To meet the ever growing list of procurement objectives, procurement leaders must effectively transform their organisations. While most organisations have begun this journey, many hit roadblocks along the way, which could easily have been avoided. During our latest CPO roundtable in London, sponsored by Ivalua, Arnaud Malardé, Senior Product Marketing Manager – Ivalua discussed how to map a path that enables you to rapidly progress to best-in-class procurement, and beyond, to establish a true competitive advantage for your company.
The keys to effective procurement Transformation
To meet the ever growing list of procurement objectives digital transformation is critical to success. But less than 30 per cent of procurement organisations have digitised more than 50 per cent of their processes. And a great deal of technology initiatives that are implemented fail to deliver.
According to a survey commissioned with Forrester, who surveyed over 400 procurement practitioners, those that have switched eProcurement technology, list the following three reasons for failure:
- Supplier onboarding 30 per cent
- Poor user adoption 27 per cent
- Implementation issues 25 per cent
Of course, the obstacles to your digital transformation success differ depending on how far along you are on your journey. Beginners are more likely to suffer with insufficient budget or lack of executive support whereas teams in the advanced stages might find integration of S2P tools or procurement’s change resistance the most challenging areas.
Arnaud believes there is a gap between where procurement think they are and where they actually are. True digital transformation is a long way off for most.
His advice to plotting your path to successful transformation:
- Don’t overestimate your maturity
- Successful leaders focus beyond procurement
- Evaluate technology carefully: avoid the key obstacles, assess based on today’s and tomorrow’s requirements
Delivering a story with style
As we grow older we increasingly feel as though we’ve lost our ability to trade freely in stories the way children do. But that’s not entirely true. Story telling expert, author, actor and inspirational speaker David Gillespie believes that we don’t ever lose our story-telling skills, just the confidence to use them. But it’s so important to see storytelling as king and queen because it is at the heart of everything we do in our personal and professional lives.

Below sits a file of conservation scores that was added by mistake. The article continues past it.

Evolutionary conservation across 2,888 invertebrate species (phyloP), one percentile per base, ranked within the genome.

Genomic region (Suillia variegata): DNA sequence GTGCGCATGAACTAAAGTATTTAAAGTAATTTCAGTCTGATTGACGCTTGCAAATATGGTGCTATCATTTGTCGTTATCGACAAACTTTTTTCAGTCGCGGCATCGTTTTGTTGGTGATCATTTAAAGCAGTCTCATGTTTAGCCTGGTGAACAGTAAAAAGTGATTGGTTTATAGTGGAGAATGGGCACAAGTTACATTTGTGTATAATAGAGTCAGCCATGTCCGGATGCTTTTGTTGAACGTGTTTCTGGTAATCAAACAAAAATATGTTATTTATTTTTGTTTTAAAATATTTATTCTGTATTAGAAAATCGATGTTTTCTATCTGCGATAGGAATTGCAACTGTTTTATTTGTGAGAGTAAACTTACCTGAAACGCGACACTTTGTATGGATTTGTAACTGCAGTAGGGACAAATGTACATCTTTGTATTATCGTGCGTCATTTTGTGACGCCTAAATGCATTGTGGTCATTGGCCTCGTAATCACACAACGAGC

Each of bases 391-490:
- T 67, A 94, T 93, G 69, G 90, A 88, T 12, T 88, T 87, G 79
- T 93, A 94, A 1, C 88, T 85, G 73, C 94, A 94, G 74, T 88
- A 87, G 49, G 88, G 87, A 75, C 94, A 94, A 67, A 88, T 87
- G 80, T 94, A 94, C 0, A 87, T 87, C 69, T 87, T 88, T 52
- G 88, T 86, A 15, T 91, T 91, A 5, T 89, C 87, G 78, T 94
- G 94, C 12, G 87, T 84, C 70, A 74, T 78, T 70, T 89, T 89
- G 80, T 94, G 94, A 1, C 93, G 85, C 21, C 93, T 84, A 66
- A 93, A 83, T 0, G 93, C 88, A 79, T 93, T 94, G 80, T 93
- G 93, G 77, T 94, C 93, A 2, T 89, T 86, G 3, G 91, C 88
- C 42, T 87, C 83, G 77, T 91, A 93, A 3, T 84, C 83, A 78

David revealed the seven basic plots of storytelling, one or more of which can be applied to any story. Try it for yourself!
- Overcoming the monster
- The quest
- Voyage and return
- Rags to riches
David also shared his advice for delivering a story with style
- Structure is essential – We can’t all be like Charles Dickens or Stephen King who don’t know how their stories will end when they start writing. A good place to start is the end. Decide where you want to take your audience to and work backwards to find the middle and the beginning – the set up, confrontation and resolution. Get your framework right to hang the narrative on
- Take your audience on a journey – You’ve got to take the audience on a trip. If you don’t there’s not sense of movement and no change affected. The point of stories is to effect change by taking your audience from point A to point B
- Fluidity of the journey – best stories are fluid and easy to follow – you shouldn’t be asking readers to connect from one point to the next
- Edit, edit and edit again – When in doubt chuck it out. that’s what the mantra of storytelling should be. As humans, we tend to hang on to things even if it’s not serving the plot. Take it out!
- Bring the story to life – All the best stories deserve to be told with the same passion and enthusiasm as how we conceive them
Cyber Security – are you prepared?
There are more reasons every day for organisations to consider the implications of a robust Cyber strategy but many are not sure where to start. There are more reasons every day for organisations to consider the implications of a robust Cyber strategy but many are not sure where to start. Mark Raeburn, CEO – Context discussed how we can manage cyber risk, avoid potential breaches and deter, detect and respond to the most sophisticated cyber-attacks.
Mark talked through the threat spectrum, which plots the desire of certain groups or nations to commit cyber attacks versus their capability to execute these attacks. Russia are by far the most capable foreign power and they have intent. In general, people are fearful of terrorism and, of course, they are massively keen to exploit cyber security but at the moment they are not capable. A big concern would be if ‘hackers for hire’ start working for terrorists.
Key motivations for targeting
- Prepositioning and disruption
- Intellectual Property Theft
- Stepping Stone Access
If you’d like to find out more about sponsoring or attending our CPO roundtables please contact [email protected]